The following results were obtained: in Group 3 where mobilization is done from the first day, inflammation is important in the form of swelling and intense pain. Similarly, our observation of patients led us to believe that stability provided by means of a scarf is elusive contrarily to results obtained amongst Group 2 patients. In this particular group, the 10-day period of short immobilization offers a comfort to the elbow, moderately reduces pain and inflammation and even allows an early start of rehabilitation before capsular ligament healing. However, there is no statistically significant difference in elbow motion amplitude recovery in these 2 groups. Further, we observed that from Day 30, mobility curves meet and remain inseparable with an optimal level of active flexion and extension.

On the other hand, amongst Group 1 patients, the amplitude of patients’ mobility was progressing slowly due to stiffness that occurred after immobilization. During a month period, we noticed a large percentage of poor results in this group in ten cases (16.7%). Only after three months of rehabilitation did they reach a maximum level of active flexion-extension.

The combination of a dislocation and a fracture of the coronoid process by Morrey type 1 or radial head by Masson type 1 had no influence on the evolution and functional recovery. Patients who presented these lesions were all treated by reduction and immobilization to get a stable fracture and avoiding any travel during that period of time. There was no difference in the recovery of mobility amplitudes compared to simple dislocation among those who received the same treatment protocol.

It appears from this study that the functional treatment (Group 3) and the short immobilization period of 10 days (Group 2) are equal in terms of recovery of elbow range of motion.

Given the best comfort provided by indolence, an inflammation decrease at the cost of short immobilization displayed among Group 2 patients may offer in our view far better results whether subjectively or objectively. These results are not cast on stone and non-evolutionary but they provide an overview of the functional recovery rate in the different methods discussed here. Indeed, when functional rehabilitation was introduced among patients immobilized for 21 days, both early mobilized groups recovered more or less completely with pain that completely disappeared, without instability nor recurrence. The self-rehabilitation business undertaken in these two groups allowed the avoidance of long and expensive physiotherapist-assisted rehabilitation sessions.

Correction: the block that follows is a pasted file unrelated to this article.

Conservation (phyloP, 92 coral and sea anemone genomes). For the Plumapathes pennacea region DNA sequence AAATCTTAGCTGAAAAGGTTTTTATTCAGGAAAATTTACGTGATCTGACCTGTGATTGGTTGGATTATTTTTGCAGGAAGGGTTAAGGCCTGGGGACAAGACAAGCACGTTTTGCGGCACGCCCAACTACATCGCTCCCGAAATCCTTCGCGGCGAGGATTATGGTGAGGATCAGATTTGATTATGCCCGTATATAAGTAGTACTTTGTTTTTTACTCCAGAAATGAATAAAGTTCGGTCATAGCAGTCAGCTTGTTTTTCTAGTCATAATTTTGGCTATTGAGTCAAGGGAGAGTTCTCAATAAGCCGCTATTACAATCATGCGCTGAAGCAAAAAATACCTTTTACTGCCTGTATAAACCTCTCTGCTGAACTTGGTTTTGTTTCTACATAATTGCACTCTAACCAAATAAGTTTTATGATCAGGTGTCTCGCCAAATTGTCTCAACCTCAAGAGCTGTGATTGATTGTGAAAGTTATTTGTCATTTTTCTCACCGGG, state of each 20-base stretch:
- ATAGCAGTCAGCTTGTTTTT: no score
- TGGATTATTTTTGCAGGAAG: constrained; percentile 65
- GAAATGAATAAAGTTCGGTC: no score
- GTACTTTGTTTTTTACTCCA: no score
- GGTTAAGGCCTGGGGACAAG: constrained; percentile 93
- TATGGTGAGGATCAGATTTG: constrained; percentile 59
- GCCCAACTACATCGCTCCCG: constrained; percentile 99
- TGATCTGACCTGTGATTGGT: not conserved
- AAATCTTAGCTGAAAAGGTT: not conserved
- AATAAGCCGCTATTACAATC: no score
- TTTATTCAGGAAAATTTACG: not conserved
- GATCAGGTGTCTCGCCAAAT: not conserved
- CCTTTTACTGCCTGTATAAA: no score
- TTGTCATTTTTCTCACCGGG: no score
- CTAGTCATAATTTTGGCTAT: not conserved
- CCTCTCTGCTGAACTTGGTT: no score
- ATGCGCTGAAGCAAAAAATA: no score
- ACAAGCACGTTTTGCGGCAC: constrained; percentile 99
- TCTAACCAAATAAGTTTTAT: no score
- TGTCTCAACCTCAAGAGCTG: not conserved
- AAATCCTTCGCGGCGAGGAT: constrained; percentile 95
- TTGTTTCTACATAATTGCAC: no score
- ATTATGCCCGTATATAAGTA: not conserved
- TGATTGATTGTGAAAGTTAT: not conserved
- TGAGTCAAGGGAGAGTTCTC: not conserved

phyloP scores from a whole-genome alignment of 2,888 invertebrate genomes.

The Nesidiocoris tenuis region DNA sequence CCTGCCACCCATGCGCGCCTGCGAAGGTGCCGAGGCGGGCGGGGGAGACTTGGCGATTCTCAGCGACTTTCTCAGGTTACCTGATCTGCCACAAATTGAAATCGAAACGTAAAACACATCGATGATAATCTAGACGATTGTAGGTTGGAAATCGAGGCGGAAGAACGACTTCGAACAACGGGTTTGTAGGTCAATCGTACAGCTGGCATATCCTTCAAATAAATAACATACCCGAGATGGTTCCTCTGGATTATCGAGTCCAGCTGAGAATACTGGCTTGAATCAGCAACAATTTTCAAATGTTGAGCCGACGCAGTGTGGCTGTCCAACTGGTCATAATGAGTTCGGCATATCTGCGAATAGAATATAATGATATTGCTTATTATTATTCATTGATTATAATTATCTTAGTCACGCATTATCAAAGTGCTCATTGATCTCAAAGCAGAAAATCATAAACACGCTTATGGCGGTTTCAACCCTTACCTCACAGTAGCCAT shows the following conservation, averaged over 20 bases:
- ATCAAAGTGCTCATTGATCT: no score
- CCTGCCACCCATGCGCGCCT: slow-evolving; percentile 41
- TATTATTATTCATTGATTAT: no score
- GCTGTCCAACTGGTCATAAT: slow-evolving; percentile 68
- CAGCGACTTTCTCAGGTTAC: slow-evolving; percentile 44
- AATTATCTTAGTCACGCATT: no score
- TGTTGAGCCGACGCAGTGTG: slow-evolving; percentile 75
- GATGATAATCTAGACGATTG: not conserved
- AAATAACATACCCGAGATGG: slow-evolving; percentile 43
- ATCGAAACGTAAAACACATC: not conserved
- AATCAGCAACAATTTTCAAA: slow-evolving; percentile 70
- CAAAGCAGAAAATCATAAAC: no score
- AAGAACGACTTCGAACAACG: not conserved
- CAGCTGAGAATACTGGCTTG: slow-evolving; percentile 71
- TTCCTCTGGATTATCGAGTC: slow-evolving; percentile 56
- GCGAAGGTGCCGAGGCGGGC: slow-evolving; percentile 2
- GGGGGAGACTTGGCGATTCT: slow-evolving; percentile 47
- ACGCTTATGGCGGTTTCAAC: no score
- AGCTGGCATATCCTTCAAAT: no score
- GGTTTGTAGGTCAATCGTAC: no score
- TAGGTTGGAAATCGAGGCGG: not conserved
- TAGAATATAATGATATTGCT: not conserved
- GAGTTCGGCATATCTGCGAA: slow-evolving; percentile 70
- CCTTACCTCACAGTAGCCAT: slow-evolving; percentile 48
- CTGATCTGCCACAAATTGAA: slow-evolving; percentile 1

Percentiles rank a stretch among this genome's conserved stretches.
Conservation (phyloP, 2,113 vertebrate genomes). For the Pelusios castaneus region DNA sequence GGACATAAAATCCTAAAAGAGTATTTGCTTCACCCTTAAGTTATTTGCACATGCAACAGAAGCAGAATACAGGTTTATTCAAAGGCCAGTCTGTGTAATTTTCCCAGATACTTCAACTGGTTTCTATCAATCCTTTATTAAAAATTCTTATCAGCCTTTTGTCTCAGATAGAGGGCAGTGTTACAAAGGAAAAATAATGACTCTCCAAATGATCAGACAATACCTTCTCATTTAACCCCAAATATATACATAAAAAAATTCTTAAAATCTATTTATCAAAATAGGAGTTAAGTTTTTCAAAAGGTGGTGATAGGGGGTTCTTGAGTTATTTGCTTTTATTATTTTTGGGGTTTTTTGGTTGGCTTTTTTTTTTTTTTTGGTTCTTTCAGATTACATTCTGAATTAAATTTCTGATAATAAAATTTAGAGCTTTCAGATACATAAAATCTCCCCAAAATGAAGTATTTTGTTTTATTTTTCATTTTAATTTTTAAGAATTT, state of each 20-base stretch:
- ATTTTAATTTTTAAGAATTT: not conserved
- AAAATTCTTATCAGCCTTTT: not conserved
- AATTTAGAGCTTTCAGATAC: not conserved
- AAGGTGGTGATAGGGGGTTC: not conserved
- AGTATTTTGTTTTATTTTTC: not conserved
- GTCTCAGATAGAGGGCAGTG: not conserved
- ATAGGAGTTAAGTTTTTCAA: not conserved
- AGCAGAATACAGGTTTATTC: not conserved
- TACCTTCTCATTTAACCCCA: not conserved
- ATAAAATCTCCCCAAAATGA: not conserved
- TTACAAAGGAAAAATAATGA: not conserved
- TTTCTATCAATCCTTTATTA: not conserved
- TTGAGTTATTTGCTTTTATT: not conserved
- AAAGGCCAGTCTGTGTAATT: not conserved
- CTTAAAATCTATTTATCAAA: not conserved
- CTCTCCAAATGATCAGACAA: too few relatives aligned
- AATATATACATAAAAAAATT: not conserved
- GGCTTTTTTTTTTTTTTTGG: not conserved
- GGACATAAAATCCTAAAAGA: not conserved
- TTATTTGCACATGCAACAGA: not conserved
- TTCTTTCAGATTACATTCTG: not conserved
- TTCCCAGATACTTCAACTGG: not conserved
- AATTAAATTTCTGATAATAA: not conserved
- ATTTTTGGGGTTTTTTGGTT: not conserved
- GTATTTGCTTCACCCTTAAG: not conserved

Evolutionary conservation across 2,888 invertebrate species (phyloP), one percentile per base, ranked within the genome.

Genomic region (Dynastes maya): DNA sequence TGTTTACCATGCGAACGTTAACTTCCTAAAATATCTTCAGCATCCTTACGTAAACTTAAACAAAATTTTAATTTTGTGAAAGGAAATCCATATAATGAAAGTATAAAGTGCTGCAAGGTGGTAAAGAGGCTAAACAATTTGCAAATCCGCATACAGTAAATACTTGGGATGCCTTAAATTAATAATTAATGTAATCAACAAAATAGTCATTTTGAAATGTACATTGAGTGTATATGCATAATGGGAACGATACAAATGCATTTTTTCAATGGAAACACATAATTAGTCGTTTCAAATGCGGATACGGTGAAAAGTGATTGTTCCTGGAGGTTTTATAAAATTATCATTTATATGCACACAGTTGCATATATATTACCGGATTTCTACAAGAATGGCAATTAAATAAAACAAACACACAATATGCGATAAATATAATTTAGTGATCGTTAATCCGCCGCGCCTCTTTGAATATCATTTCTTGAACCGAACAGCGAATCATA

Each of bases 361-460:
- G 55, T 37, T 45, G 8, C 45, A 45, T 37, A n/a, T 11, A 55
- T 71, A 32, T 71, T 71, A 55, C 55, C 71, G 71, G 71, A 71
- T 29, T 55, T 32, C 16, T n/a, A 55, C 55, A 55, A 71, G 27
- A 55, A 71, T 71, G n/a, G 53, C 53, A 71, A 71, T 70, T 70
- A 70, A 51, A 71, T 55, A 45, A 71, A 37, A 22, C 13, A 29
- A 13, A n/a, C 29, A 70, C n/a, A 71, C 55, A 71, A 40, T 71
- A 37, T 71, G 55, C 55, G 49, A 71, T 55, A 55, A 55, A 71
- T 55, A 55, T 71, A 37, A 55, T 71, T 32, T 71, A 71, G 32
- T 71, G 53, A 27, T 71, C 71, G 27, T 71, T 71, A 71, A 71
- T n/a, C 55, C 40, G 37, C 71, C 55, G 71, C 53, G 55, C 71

However, these promising results and therapies may be offset by the omnipresence in Senegal of traditional healers who usually do tend to apply controversial if not dangerous self- massages. That is why we have consistently advised our patients to avoid such dubious practices. Indeed, many healer’s massaging methods are responsible for the rising tide of periarticular ossification among patients [20, 23]. Such types of ossification were not found in the series we observed in spite of indomethacin prescription complete ban.

We did not articulate elbow orthotics. Whether for protection or recovery of amplitude of motion, they remained a future step in elbow dislocation management.

There are limitations to our current study. First, its sample size was relatively small due to exclusion criteria eliminating types 2 and 3 fractures of the radial head and of the coronoid process. However, the follow up rate was 100%. In addition, regarding cases with an associated fracture of the radial head or coronoid process type 1, we decided to randomize them in Groups 1 and 2. This choice limited the randomization and balanced distribution processes.


The treatment of closed and stable elbow dislocation remains orthopedic. The risk of instability during the acute phase warrants a 10-day short systematic immobilization followed by early mobilization even in the case of dislocation associated with fractured radial head type 1 of Masson or coronoid process type 1 of Morrey. The prescription for active functional rehabilitation justifies the absence of indomethacin prescription.


This study was approved by the Ethics Committee Board in our hospital.


No Animals/Humans were used for studies that are base of this research.


Not applicable.


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All authors agree to consent for publication.


The authors confirm that this article content has no conflict of interest.


Declared none.